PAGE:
Then there is the clock's
commentary, the continuing
prose that is the under-current
of all poetry. We listen
to it as, on a desert island,
men do to the subdued
music of their blood in a shell.
Then take my hand that is
of the bone the island
is made of, and looking at
me say what time it is
on love's face, for we have
no business here other than
to disprove certainties the clock knows.
by R. S. Thomas
from Experimenting with an Amen (1986)
I am a man now.
Pass your hand over my brow,
You can feel the place where the brains grow.
I am like a tree,
From my top boughs I can see
The footprints that led up to me.
There is blood in my veins
That has run clear of the stain
Contracted in so many loins.
Why, then, are my hands red
With the blood of so many dead?
Is this where I was misled?
Why are my hands this way
That they will not do as I say?
Does no God hear when I pray?
I have nowhere to go.
The swift satellites show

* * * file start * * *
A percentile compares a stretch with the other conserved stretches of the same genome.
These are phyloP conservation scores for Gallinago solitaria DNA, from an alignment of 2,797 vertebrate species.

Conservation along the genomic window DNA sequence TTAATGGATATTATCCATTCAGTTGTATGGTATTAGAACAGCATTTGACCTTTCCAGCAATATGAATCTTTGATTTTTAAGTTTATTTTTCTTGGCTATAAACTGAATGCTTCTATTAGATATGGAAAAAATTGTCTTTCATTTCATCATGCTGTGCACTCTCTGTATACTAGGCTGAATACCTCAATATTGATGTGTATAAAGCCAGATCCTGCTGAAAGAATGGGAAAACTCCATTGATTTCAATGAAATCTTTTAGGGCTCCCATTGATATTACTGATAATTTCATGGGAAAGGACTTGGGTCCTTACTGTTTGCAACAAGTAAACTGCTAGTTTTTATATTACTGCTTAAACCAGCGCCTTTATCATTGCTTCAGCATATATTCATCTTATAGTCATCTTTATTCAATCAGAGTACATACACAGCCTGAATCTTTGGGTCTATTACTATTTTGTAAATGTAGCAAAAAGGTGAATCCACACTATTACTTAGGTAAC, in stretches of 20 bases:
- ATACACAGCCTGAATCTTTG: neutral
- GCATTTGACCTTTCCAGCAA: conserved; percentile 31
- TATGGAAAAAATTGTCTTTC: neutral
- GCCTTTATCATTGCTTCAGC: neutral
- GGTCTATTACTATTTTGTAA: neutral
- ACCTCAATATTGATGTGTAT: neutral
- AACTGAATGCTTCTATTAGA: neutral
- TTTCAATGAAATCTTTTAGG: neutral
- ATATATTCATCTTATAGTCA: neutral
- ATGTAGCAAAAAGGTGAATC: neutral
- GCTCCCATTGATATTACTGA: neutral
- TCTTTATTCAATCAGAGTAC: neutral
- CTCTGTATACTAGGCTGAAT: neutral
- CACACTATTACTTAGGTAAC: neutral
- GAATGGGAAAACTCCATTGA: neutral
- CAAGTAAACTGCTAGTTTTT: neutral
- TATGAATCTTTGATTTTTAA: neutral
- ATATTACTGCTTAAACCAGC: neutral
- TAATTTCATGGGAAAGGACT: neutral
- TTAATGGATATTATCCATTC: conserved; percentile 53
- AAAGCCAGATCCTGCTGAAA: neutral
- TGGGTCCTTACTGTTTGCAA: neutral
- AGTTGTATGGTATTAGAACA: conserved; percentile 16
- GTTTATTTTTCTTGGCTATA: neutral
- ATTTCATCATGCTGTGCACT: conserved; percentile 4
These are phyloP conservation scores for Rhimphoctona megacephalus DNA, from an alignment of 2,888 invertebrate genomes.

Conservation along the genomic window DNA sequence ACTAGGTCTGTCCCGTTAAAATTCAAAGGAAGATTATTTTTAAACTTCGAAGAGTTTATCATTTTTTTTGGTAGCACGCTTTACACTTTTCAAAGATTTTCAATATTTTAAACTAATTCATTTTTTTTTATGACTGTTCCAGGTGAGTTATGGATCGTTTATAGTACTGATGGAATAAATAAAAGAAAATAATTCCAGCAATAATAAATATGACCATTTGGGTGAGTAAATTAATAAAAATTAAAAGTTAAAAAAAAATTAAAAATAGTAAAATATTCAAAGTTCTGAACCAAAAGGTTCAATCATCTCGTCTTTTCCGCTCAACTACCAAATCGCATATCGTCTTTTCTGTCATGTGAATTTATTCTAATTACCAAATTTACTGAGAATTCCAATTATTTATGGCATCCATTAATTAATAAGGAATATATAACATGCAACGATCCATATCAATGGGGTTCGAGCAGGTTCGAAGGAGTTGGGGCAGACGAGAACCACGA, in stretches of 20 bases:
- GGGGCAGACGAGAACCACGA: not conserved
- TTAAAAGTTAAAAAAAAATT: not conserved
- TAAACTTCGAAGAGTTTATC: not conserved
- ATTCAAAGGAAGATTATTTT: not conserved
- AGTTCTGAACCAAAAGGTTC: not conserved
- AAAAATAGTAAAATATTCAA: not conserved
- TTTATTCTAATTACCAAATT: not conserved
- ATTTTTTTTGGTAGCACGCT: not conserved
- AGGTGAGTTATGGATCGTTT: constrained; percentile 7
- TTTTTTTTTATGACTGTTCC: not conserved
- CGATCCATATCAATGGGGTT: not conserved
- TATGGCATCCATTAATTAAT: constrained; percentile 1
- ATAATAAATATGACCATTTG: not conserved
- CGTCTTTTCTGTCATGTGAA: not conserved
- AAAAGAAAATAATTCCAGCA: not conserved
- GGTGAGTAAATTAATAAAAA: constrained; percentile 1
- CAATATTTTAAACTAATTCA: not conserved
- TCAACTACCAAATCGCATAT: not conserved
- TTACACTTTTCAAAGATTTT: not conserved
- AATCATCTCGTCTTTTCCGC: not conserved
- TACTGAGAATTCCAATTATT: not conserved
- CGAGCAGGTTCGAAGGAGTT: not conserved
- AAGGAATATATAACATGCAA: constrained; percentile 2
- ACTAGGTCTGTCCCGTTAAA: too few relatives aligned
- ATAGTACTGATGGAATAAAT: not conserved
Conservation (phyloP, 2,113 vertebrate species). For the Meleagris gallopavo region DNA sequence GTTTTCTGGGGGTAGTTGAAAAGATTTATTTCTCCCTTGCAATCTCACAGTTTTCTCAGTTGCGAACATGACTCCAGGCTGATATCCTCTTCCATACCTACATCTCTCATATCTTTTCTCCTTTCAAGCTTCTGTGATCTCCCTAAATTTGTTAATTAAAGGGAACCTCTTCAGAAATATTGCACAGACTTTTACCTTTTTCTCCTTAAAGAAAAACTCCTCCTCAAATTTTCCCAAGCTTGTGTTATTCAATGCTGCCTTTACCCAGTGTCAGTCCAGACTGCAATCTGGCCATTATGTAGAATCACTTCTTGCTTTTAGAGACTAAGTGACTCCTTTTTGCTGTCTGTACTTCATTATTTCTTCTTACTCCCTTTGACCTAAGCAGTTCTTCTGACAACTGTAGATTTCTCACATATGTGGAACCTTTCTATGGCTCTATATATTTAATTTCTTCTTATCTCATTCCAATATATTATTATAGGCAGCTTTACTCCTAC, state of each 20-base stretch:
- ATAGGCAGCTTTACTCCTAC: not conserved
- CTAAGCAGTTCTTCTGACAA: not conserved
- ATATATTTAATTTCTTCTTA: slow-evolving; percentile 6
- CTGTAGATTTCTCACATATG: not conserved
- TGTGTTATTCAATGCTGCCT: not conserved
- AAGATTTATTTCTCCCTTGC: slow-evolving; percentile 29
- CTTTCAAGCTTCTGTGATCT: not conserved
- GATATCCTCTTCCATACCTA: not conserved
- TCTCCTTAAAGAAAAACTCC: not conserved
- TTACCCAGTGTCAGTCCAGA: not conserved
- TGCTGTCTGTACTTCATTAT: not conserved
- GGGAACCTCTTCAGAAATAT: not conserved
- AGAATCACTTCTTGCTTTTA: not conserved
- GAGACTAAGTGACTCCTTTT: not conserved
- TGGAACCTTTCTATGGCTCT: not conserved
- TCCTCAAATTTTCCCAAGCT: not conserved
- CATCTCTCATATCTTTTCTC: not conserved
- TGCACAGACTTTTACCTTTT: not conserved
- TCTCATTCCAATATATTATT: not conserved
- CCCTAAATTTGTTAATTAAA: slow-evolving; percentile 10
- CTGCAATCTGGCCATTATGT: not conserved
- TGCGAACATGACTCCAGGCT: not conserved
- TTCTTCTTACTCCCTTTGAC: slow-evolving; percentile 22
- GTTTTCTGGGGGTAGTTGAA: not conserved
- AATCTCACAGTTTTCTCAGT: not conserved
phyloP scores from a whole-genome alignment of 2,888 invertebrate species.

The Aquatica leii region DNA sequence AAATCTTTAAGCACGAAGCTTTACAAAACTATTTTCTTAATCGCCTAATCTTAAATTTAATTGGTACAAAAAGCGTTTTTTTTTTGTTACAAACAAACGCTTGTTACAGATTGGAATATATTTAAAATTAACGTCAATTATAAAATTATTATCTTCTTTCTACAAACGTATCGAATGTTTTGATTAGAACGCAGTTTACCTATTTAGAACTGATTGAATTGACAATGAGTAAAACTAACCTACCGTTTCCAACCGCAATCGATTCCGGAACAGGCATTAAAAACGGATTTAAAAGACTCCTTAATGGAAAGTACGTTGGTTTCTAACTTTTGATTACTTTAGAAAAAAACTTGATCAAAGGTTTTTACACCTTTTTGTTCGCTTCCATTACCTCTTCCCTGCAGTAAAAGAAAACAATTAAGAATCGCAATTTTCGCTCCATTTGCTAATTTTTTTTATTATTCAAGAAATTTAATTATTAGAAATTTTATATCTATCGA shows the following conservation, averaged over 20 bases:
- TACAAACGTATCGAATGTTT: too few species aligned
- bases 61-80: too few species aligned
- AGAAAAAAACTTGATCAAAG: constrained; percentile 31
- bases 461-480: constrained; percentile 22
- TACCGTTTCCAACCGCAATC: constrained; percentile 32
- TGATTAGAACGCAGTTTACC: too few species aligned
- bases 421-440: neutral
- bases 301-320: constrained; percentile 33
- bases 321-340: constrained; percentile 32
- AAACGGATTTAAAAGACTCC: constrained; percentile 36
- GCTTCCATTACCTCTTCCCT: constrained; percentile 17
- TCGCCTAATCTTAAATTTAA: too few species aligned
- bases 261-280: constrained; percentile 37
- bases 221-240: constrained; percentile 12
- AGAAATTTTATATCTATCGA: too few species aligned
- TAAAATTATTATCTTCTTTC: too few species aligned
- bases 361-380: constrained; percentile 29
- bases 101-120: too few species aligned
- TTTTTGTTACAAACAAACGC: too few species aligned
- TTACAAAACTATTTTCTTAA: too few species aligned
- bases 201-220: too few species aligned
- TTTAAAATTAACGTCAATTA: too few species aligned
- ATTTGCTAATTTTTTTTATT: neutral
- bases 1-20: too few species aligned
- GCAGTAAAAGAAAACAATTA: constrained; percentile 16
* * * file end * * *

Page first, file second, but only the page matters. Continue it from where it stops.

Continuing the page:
The clock of my whole being is slow.
It is too late to start
For destinations not of the heart.
I must stay here with my hurt.
by R. S. Thomas
from Tares (1961)
No, not the moon – the bright face of a clock
glimmers to me. How is it my fault
that I perceive the feeble stars as milky?
And I hate Batyushkov’s unbounding arrogance:
What time is it? Someone simply asked –
and he replied to them: eternity!
by Осип Эмильевич Мандельштам (Osip Emilyevich Mandelshtam. His surname is commonly latinised as Mandelstam)
translated by Boris Dralyuk
Fun fact: Such an exchange did occur between Konstanin Batyushkov and his doctor and in his poem ‘For The Tombstone of a Little Girl’ he imagined a dead baby saying to her parents ‘Dear ones, don’t cry! / Envy my ephemerality; / I did not know this life, / And know eternity’ (translation by Peter France).